James L. Dolan

Report: Knicks owner James Dolan has spies record what Carmelo says on court


Anywhere else this would be instantly dismissed as ridiculous, but with James Dolan owning the Knicks — an organization that can be incredibly secretive — it seems plausible.

Dave D’Alessandro of the Star-Ledger reports that Dolan had Knicks employees spying on everything Carmelo Anthony said and had said to him during the Knicks home loss Friday night to the Bulls.

Two audio technicians were stationed at two corners of the court — one a few feet just behind the Knicks bench, the other diagonally opposite — and they were holding those umbrella-shaped contraptions known as parabola microphones, which fed the audio into a DAT recorder on the truck on the loading dock.

These guys had one directive from Dolan: Record every syllable Carmelo Anthony utters and absorbs while he’s on the court and on the bench, the Madison Square Garden CEO ordered them, and send the tape directly to me.


Obviously this stems out of last week, when Kevin Garnett said something on the court to Anthony (reportedly something kind of amusing about ‘Melo’s wife) that got under his skin, they both got technical fouls, and then Anthony tried to continue the “conversation” near the team bus. Which led to Anthony being suspended for a game.

But still, why?

You really think you’re going to learn anything from listening to a recording of what is said in the trenches of an NBA game? You’re going to learn that guys say really nasty things to each other in the heat of competition, things said so a player might lose his focus and not play as well. If you send a recording of that to the league office, they can send you one back of any other game that night where similar things are said.

What matters is it worked. Anthony got thrown off his game and was suspended because of it. That’s on Anthony, not KG. Anthony is the Knicks leader and he needs to act like it. It sounds like he got the message, but we’ll see. You know every other team is going at this now.

Raptors unveil updated court design

Leave a comment

Several teams have updated their court designs this offseason, including the Bulls, Nuggets, Bucks and Hawks. The Raptors are the latest team to update their floor, to go along with a new logo and uniforms. Here’s what the Air Canada Centre will look like this season:

It features their new claw/basketball logo at center court and the font on their new uniforms at the baselines. The “We The North” along the sideline is a nice touch, too. Overall, the Raptors have done an excellent job with their rebrand, just in time for All-Star Weekend to be hosted in Toronto for the first time.

Former UCLA, NBA player Dave Meyers dies at 62

Leave a comment

LOS ANGELES (AP) Dave Meyers, the star forward who led UCLA to the 1975 NCAA basketball championship as the lone senior in coach John Wooden’s final season and later played for the NBA’s Milwaukee Bucks, died Friday. He was 62.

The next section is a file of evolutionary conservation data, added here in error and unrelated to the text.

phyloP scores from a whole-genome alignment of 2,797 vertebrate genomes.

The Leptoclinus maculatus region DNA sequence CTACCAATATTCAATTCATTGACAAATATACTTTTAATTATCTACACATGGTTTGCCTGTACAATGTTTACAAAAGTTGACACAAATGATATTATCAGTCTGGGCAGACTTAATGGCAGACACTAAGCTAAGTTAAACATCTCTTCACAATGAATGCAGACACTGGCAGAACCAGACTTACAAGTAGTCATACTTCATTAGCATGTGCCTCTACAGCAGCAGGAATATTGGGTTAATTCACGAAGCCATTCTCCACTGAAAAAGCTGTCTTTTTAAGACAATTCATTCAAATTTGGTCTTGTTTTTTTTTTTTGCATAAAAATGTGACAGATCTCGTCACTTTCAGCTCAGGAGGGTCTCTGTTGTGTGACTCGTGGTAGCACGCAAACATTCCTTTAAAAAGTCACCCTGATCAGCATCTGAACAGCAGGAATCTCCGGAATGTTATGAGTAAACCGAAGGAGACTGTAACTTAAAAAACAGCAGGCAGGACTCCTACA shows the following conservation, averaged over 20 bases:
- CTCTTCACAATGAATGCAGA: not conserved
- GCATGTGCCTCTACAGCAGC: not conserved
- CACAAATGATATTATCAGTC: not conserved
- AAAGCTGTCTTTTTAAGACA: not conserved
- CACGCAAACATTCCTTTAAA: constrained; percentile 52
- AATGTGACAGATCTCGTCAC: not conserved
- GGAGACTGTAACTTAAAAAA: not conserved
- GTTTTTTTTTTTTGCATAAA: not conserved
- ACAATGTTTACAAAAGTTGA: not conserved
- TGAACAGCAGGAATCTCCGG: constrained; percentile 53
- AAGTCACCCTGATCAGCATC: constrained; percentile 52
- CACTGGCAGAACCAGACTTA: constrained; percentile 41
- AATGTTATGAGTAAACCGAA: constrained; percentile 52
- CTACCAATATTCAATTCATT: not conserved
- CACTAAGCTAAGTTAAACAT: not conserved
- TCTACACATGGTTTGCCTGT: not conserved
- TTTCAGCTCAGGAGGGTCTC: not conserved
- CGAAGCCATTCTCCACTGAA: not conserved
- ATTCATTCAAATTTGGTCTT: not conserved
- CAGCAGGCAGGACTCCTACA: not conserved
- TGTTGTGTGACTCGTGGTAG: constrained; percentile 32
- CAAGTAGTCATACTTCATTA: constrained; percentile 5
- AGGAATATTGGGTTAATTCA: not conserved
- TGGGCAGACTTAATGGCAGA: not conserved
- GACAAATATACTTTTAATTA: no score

Meyers died at his home in Temecula after struggling with cancer for the last year, according to UCLA, which received the news from his younger sister, Ann Meyers Drysdale.

He played four years for Milwaukee after being drafted second overall by the Los Angeles Lakers. Shortly after, Meyers was part of a blockbuster trade that sent him to the Bucks in exchange for Kareem Abdul-Jabbar.

The 6-foot-8 Meyers led UCLA in scoring at 18.3 points and rebounding at 7.9 in his final season, helping the Bruins to a 28-3 record. He had 24 points and 11 rebounds in their 92-85 victory over Kentucky in the NCAA title game played in his hometown of San Diego.

Meyers Drysdale also played at UCLA during her Hall of Fame career.

Meyers assumed the Bruins’ leadership role during the 1974-75 season after Bill Walton and Jamaal Wilkes had graduated. Playing with sophomores Marques Johnson and Richard Washington, Meyers earned consensus All-America honors. Meyers made the cover of Sports Illustrated after the Bruins won the NCAA title.

“One of the true warriors in (at)UCLAMBB history has gone on to glory,” Johnson wrote on Twitter. “Dave Meyers was our Captain in `75 and as tenacious a player ever. RIP.”

Johnson recalled in other tweets how Meyers called him `MJB’ or Marques Johnson Baby when he was a freshman, and later in the NBA, Meyers was nicknamed “Crash” because he always diving on the floor for loose balls.

As a junior, Meyers started on a front line featuring future Hall of Famers Walton and Wilkes.

Meyers was a reserve as a sophomore on the Bruins’ 1973 NCAA title team during the school’s run of 10 national titles in 12 years under Wooden. The team went 30-0 and capped the season by beating Memphis 87-66 in the championship game, when Meyers had four points and three rebounds.

In 1975, Meyers, along with Elmore Smith, Junior Bridgeman and Brian Winters, was traded to Milwaukee for Abdul-Jabbar and Walt Wesley.

During the 1977-78 season, Meyers was reunited with Johnson on the Bucks and averaged a career-best 14.7 points. He missed the next year with a back injury. Meyers returned in 1979-80 to average 12.1 points and 5.7 rebounds in helping the Bucks win a division title.

Born David William Meyers, he was one of 11 children. His father, Bob, was a standout basketball player and team captain at Marquette in the 1940s. The younger Meyers averaged 22.7 points as a senior at Sonora High in La Habra, California.

Meyers made a surprise announcement in 1980 that he was retiring from basketball to spend more time with his family. He later earned his teaching certificate and taught sixth grade for several years in Lake Elsinore, California.

He is survived by his wife, Linda, whom he married in 1975, and daughter Crystal and son Sean.